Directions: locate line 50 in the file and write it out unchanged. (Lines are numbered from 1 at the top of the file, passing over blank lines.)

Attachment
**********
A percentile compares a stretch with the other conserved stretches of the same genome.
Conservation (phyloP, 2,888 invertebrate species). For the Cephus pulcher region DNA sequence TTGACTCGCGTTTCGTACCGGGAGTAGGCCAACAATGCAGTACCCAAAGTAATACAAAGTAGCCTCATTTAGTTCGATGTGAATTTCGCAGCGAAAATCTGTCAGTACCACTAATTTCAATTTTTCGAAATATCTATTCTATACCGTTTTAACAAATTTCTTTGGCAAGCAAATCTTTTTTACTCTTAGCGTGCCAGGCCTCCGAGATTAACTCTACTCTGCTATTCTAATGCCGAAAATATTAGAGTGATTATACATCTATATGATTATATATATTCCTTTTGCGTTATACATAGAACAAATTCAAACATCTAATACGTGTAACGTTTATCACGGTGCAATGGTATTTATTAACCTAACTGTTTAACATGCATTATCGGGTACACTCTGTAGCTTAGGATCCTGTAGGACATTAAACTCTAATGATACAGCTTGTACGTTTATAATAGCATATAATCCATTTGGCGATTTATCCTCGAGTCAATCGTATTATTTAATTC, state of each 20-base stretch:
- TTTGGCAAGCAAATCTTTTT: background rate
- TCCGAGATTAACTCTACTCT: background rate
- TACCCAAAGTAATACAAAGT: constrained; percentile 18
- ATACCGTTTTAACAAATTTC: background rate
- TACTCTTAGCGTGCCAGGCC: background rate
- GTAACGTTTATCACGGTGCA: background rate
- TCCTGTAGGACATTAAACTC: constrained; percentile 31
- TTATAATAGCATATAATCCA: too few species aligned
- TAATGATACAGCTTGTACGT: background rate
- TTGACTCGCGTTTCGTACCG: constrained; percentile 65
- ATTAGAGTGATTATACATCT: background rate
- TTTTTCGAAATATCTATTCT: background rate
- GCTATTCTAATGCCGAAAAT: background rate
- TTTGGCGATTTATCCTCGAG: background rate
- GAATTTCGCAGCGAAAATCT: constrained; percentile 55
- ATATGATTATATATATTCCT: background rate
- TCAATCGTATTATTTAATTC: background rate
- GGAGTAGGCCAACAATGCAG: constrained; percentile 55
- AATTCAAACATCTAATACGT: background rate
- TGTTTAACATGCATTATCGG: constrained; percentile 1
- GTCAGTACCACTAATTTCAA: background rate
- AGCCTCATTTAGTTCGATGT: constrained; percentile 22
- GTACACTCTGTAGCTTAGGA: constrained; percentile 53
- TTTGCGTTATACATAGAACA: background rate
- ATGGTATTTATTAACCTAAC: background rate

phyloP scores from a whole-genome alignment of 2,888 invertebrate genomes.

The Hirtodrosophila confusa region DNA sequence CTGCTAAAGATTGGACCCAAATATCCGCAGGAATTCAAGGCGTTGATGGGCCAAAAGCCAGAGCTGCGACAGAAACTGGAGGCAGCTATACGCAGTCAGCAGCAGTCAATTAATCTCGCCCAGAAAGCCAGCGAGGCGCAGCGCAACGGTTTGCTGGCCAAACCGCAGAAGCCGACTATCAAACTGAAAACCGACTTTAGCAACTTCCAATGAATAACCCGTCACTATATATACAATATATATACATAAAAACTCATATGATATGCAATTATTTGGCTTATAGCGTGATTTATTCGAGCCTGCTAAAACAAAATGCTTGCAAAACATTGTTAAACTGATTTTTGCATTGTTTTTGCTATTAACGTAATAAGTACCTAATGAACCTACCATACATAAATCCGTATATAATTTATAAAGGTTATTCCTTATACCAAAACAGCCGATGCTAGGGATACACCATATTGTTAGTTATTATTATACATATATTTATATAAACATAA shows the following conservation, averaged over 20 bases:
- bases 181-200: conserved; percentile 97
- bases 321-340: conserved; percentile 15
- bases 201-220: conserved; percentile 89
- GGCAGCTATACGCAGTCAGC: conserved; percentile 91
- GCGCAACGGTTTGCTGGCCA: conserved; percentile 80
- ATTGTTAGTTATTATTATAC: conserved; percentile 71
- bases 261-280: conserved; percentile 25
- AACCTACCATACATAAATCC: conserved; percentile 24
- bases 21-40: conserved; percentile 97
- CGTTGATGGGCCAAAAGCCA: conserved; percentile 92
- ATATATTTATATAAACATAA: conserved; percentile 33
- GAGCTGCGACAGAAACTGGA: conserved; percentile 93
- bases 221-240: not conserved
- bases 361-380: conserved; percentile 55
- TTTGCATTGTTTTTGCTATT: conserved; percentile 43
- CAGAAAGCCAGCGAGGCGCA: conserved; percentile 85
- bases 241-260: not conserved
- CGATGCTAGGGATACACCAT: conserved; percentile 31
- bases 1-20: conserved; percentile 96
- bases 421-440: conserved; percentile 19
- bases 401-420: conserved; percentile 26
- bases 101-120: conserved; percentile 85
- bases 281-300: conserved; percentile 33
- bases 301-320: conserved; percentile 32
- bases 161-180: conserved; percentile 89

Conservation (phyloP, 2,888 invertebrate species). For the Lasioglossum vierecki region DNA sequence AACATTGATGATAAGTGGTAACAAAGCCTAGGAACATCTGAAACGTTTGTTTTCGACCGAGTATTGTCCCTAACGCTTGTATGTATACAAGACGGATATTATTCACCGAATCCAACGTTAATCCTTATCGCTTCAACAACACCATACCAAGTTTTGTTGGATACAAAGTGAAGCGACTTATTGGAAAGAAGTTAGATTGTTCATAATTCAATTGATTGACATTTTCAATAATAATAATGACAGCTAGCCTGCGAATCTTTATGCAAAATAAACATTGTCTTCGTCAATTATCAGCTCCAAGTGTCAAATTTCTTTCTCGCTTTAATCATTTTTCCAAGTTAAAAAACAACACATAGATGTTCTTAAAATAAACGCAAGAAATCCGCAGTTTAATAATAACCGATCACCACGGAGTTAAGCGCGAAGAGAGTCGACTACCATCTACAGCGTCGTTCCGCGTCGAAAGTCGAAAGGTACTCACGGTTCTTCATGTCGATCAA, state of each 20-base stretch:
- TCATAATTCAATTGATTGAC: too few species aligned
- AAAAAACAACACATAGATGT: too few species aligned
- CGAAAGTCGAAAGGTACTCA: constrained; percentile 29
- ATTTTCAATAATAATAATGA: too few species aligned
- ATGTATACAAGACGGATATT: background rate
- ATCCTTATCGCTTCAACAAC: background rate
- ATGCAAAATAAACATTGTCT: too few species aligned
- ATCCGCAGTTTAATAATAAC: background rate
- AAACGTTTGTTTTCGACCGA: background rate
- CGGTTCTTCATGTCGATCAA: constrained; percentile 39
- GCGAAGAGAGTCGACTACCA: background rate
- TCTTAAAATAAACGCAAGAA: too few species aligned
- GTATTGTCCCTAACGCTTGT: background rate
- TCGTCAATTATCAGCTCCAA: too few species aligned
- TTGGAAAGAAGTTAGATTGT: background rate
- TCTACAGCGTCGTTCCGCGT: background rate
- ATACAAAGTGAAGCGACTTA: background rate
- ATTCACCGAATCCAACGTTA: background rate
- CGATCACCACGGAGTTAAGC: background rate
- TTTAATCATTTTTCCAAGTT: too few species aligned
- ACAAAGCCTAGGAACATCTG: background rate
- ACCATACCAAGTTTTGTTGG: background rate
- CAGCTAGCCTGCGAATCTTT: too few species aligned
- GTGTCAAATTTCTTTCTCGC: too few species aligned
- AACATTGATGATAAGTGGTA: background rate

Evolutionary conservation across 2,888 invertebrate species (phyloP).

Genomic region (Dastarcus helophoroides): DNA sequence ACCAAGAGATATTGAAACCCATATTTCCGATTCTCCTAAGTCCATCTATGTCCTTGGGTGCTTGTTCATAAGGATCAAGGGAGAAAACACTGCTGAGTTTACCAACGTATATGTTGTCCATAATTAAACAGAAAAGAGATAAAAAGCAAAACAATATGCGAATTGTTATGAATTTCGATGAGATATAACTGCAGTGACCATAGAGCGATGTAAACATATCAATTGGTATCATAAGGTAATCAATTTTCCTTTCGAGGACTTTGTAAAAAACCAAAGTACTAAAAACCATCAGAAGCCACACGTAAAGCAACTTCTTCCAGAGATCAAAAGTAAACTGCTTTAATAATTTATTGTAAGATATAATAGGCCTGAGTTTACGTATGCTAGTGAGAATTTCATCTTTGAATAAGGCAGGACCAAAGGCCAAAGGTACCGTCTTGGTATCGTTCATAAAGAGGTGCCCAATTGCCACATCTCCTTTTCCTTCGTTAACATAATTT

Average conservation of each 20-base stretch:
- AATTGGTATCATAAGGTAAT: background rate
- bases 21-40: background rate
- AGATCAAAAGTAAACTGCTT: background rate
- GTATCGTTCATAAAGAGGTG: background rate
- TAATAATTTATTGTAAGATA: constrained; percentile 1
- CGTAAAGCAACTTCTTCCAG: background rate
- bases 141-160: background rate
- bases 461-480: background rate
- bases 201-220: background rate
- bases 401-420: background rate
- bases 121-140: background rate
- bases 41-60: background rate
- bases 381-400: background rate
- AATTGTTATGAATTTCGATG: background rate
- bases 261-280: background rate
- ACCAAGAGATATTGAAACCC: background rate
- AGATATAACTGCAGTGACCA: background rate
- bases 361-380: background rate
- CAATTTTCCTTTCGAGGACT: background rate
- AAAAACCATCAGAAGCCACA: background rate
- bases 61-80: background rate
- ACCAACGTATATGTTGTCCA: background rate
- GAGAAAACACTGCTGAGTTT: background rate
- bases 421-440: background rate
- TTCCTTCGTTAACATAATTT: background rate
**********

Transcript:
- bases 401-420: conserved; percentile 26